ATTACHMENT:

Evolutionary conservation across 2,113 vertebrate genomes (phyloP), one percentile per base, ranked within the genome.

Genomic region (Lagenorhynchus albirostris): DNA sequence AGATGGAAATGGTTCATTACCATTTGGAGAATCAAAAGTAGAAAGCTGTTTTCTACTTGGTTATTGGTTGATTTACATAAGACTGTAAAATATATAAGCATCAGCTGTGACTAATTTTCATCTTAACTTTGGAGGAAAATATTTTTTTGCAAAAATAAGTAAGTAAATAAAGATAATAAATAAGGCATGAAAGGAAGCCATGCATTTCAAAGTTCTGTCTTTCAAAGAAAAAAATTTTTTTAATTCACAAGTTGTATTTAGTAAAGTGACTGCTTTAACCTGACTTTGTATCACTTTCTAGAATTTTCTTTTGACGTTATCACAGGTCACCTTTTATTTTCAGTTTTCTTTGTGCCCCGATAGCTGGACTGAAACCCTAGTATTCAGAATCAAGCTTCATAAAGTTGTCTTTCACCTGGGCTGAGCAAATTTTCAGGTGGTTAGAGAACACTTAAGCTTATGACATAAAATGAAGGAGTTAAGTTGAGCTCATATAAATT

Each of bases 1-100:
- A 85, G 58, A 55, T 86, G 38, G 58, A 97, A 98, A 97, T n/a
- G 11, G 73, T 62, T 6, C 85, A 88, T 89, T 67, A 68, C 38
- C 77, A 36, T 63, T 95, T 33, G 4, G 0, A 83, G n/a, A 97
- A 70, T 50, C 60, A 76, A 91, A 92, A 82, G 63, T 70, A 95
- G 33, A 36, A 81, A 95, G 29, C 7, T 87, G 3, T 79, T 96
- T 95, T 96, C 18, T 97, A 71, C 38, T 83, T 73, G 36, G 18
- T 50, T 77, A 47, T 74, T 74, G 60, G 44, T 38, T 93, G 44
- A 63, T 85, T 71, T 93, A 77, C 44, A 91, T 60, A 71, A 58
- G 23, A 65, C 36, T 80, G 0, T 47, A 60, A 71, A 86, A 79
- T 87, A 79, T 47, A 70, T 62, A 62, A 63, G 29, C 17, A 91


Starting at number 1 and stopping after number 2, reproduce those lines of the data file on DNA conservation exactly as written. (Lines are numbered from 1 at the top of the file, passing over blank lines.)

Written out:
Evolutionary conservation across 2,113 vertebrate genomes (phyloP), one percentile per base, ranked within the genome.

Genomic region (Lagenorhynchus albirostris): DNA sequence AGATGGAAATGGTTCATTACCATTTGGAGAATCAAAAGTAGAAAGCTGTTTTCTACTTGGTTATTGGTTGATTTACATAAGACTGTAAAATATATAAGCATCAGCTGTGACTAATTTTCATCTTAACTTTGGAGGAAAATATTTTTTTGCAAAAATAAGTAAGTAAATAAAGATAATAAATAAGGCATGAAAGGAAGCCATGCATTTCAAAGTTCTGTCTTTCAAAGAAAAAAATTTTTTTAATTCACAAGTTGTATTTAGTAAAGTGACTGCTTTAACCTGACTTTGTATCACTTTCTAGAATTTTCTTTTGACGTTATCACAGGTCACCTTTTATTTTCAGTTTTCTTTGTGCCCCGATAGCTGGACTGAAACCCTAGTATTCAGAATCAAGCTTCATAAAGTTGTCTTTCACCTGGGCTGAGCAAATTTTCAGGTGGTTAGAGAACACTTAAGCTTATGACATAAAATGAAGGAGTTAAGTTGAGCTCATATAAATT